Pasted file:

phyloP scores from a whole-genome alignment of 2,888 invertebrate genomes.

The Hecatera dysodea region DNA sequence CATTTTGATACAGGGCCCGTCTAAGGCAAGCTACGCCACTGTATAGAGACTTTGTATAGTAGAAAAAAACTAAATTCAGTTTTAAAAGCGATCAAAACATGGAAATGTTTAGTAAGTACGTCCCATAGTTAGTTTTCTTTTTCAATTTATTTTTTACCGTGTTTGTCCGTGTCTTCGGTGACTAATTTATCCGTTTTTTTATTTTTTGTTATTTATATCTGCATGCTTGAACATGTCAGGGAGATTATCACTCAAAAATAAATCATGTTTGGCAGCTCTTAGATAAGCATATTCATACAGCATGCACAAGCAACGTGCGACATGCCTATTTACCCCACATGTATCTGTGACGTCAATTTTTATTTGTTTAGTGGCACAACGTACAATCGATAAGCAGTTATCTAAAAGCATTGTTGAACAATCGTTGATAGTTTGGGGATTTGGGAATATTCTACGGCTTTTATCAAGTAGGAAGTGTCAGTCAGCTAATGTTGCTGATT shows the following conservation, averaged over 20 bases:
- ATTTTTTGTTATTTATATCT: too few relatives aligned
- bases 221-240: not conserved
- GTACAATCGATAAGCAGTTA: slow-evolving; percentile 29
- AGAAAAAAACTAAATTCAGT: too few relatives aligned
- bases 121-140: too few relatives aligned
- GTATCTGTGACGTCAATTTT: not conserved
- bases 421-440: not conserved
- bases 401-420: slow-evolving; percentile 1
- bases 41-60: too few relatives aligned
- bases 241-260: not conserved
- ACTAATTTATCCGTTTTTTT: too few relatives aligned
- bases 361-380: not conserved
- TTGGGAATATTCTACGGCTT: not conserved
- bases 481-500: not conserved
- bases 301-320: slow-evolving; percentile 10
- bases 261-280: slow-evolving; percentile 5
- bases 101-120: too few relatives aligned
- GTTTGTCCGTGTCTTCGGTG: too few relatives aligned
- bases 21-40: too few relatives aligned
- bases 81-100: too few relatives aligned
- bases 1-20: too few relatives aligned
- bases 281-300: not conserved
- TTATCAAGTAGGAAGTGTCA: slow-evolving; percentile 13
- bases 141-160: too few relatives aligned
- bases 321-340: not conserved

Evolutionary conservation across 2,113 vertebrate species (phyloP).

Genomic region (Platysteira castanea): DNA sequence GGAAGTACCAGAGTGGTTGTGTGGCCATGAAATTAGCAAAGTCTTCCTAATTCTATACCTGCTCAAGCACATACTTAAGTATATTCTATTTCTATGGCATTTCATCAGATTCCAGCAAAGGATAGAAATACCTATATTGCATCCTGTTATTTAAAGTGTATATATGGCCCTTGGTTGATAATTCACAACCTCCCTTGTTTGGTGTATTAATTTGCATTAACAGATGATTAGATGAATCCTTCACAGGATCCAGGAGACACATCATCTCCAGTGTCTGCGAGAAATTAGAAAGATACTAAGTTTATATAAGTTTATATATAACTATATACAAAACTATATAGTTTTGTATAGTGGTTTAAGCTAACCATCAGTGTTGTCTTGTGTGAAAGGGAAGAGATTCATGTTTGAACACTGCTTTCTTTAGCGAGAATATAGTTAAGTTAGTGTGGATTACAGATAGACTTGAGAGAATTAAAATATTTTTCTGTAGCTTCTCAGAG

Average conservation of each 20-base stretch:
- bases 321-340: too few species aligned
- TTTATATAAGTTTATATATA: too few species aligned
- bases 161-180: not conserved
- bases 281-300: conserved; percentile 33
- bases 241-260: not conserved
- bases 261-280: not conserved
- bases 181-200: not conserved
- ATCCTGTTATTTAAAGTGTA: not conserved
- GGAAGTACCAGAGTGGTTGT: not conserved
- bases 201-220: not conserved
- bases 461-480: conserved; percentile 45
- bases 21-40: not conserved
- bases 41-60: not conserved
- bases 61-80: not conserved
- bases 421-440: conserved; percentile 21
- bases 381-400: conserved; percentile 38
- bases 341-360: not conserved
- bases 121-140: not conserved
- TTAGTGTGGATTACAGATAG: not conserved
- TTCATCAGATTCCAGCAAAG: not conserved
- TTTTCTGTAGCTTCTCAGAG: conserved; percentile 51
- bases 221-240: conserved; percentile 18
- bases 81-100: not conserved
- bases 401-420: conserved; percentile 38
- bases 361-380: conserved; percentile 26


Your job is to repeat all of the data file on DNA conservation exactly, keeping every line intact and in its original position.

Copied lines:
phyloP scores from a whole-genome alignment of 2,888 invertebrate genomes.

The Hecatera dysodea region DNA sequence CATTTTGATACAGGGCCCGTCTAAGGCAAGCTACGCCACTGTATAGAGACTTTGTATAGTAGAAAAAAACTAAATTCAGTTTTAAAAGCGATCAAAACATGGAAATGTTTAGTAAGTACGTCCCATAGTTAGTTTTCTTTTTCAATTTATTTTTTACCGTGTTTGTCCGTGTCTTCGGTGACTAATTTATCCGTTTTTTTATTTTTTGTTATTTATATCTGCATGCTTGAACATGTCAGGGAGATTATCACTCAAAAATAAATCATGTTTGGCAGCTCTTAGATAAGCATATTCATACAGCATGCACAAGCAACGTGCGACATGCCTATTTACCCCACATGTATCTGTGACGTCAATTTTTATTTGTTTAGTGGCACAACGTACAATCGATAAGCAGTTATCTAAAAGCATTGTTGAACAATCGTTGATAGTTTGGGGATTTGGGAATATTCTACGGCTTTTATCAAGTAGGAAGTGTCAGTCAGCTAATGTTGCTGATT shows the following conservation, averaged over 20 bases:
- ATTTTTTGTTATTTATATCT: too few relatives aligned
- bases 221-240: not conserved
- GTACAATCGATAAGCAGTTA: slow-evolving; percentile 29
- AGAAAAAAACTAAATTCAGT: too few relatives aligned
- bases 121-140: too few relatives aligned
- GTATCTGTGACGTCAATTTT: not conserved
- bases 421-440: not conserved
- bases 401-420: slow-evolving; percentile 1
- bases 41-60: too few relatives aligned
- bases 241-260: not conserved
- ACTAATTTATCCGTTTTTTT: too few relatives aligned
- bases 361-380: not conserved
- TTGGGAATATTCTACGGCTT: not conserved
- bases 481-500: not conserved
- bases 301-320: slow-evolving; percentile 10
- bases 261-280: slow-evolving; percentile 5
- bases 101-120: too few relatives aligned
- GTTTGTCCGTGTCTTCGGTG: too few relatives aligned
- bases 21-40: too few relatives aligned
- bases 81-100: too few relatives aligned
- bases 1-20: too few relatives aligned
- bases 281-300: not conserved
- TTATCAAGTAGGAAGTGTCA: slow-evolving; percentile 13
- bases 141-160: too few relatives aligned
- bases 321-340: not conserved

Evolutionary conservation across 2,113 vertebrate species (phyloP).

Genomic region (Platysteira castanea): DNA sequence GGAAGTACCAGAGTGGTTGTGTGGCCATGAAATTAGCAAAGTCTTCCTAATTCTATACCTGCTCAAGCACATACTTAAGTATATTCTATTTCTATGGCATTTCATCAGATTCCAGCAAAGGATAGAAATACCTATATTGCATCCTGTTATTTAAAGTGTATATATGGCCCTTGGTTGATAATTCACAACCTCCCTTGTTTGGTGTATTAATTTGCATTAACAGATGATTAGATGAATCCTTCACAGGATCCAGGAGACACATCATCTCCAGTGTCTGCGAGAAATTAGAAAGATACTAAGTTTATATAAGTTTATATATAACTATATACAAAACTATATAGTTTTGTATAGTGGTTTAAGCTAACCATCAGTGTTGTCTTGTGTGAAAGGGAAGAGATTCATGTTTGAACACTGCTTTCTTTAGCGAGAATATAGTTAAGTTAGTGTGGATTACAGATAGACTTGAGAGAATTAAAATATTTTTCTGTAGCTTCTCAGAG

Average conservation of each 20-base stretch:
- bases 321-340: too few species aligned
- TTTATATAAGTTTATATATA: too few species aligned
- bases 161-180: not conserved
- bases 281-300: conserved; percentile 33
- bases 241-260: not conserved
- bases 261-280: not conserved
- bases 181-200: not conserved
- ATCCTGTTATTTAAAGTGTA: not conserved
- GGAAGTACCAGAGTGGTTGT: not conserved
- bases 201-220: not conserved
- bases 461-480: conserved; percentile 45
- bases 21-40: not conserved
- bases 41-60: not conserved
- bases 61-80: not conserved
- bases 421-440: conserved; percentile 21
- bases 381-400: conserved; percentile 38
- bases 341-360: not conserved
- bases 121-140: not conserved
- TTAGTGTGGATTACAGATAG: not conserved
- TTCATCAGATTCCAGCAAAG: not conserved
- TTTTCTGTAGCTTCTCAGAG: conserved; percentile 51
- bases 221-240: conserved; percentile 18
- bases 81-100: not conserved
- bases 401-420: conserved; percentile 38
- bases 361-380: conserved; percentile 26